Aging and MS - Not easy for anyone
Updated: Apr 29
Multiple sclerosis and aging: comorbidity
and treatment challenges
Aiora Ostolaza *, Jon Corroza, Teresa Ayuso
Multiple Sclerosis and Related Disorders 50 (2021) 102815
The phenomenon of aging has special implications for persons with MS. The risk of developing additional illnesses or “comorbidities” can affect the course of disease as well as disease-related symptoms. In addition, with aging a person’s immune system become less responsive and less able to combat infections and malignancies, a phenomenon is called “immunosenescence.” This too can affect MS course and symptoms. A third consequence of aging is that the pattern of disease for persons with relapsing forms of multiple sclerosis may change over time, with decreasing episodes of acute inflammation and relapse.
The advent of high potency disease-modifying therapies for relapsing forms of multiple sclerosis has profoundly changed the clinical course of many individuals with MS. However, all of these newer disease-modifying therapies alter and suppress a person’s immune system. As a result, there is increased susceptibility to infection, and in some cases an increased risk of malignancy. As persons with MS age the risks associated with these powerful disease-modifying therapies may exceed any potential benefits. This would especially be the case if new comorbidities develop, if there is increasing evidence of immune system dysfunction, or if the pattern of their illness changes. Should these be the case, it may be reasonable to consider changing disease-modifying therapy, and in some cases even stopping treatment. In either instance this must be followed by ongoing careful and complete neurologic reevaluations.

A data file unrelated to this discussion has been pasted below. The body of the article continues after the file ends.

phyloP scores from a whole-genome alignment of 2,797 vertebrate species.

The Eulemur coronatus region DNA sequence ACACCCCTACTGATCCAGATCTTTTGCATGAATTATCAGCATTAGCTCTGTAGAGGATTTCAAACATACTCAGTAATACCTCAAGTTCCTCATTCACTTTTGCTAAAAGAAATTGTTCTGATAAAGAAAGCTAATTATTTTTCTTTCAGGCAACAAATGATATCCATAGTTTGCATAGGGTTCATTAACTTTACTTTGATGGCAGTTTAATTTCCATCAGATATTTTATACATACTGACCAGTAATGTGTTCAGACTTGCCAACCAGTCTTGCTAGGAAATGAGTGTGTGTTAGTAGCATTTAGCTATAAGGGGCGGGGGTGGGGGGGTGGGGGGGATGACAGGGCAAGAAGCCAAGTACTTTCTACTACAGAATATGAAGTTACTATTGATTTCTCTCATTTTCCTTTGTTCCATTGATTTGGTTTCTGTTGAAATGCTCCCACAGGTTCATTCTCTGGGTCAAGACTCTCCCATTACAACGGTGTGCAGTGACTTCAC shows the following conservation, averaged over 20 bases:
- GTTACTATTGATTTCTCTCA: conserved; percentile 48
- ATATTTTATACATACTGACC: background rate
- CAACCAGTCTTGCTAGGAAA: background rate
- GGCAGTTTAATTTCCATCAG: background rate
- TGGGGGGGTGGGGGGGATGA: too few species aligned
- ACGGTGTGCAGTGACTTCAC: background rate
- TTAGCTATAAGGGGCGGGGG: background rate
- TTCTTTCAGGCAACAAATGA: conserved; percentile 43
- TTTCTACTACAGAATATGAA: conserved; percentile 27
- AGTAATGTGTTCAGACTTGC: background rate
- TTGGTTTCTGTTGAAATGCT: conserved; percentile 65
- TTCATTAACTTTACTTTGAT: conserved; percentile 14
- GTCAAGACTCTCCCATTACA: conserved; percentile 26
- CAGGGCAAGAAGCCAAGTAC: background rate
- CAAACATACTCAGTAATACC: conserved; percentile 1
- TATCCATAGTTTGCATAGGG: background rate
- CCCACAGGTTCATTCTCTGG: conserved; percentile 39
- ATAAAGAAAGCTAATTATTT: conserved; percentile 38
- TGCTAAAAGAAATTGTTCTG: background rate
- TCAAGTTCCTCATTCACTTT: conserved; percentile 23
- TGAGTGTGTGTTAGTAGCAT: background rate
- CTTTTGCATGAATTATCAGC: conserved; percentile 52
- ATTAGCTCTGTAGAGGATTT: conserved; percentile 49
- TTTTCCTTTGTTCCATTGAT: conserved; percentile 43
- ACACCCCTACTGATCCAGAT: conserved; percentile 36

1. Risks of developing new illnesses or “comorbidities,” increase with age. Persons with MS are no exception. Indeed, some data suggest that persons with MS are at higher risk for vascular disease and for venous blood clots. On a more positive note, risks for cancer may be slightly lower than in the general population.
2. The functions of the immune system also decline with age. This phenomenon is called “immunosenescence.” As a result persons with MS are at increased risk of developing immune-mediated diseases such as bowel inflammation, as well as increased risks of developing metabolic diseases such as thyroid disease and Type 1 diabetes, as well as brain degenerative diseases.
3. The availability of high potency, highly effective disease-modifying therapies for relapsing forms of multiple sclerosis has dramatically changed the course of disease for large numbers of persons with MS. However, most trials excluded persons older than 55. Thus, the effects of these drugs on older individuals, both in terms of benefits and toxicities, is not known. In addition, little benefit if any is noted on the course of progressive forms of MS, a pattern of disease that increases with aging.
4. All high efficacy disease-modifying therapies alter immune function and can increase the risk of developing infections and in some cases the risk of malignancy.
5. As persons with MS age and acquire new comorbidities the potential risks associated with these highly effective disease-modifying therapies also increase. The ability to metabolize drugs decreases with age, and doses that are effective in younger individuals may be ineffective and even toxic in older individuals. Such risks are further increased by age-associated immunosenescence.
6. It is therefore most important that persons with MS on high potency, high risk disease-modifying therapies periodically review with their health care providers whether the benefits of a particular disease-modifying therapy continue to outweigh the potential risks.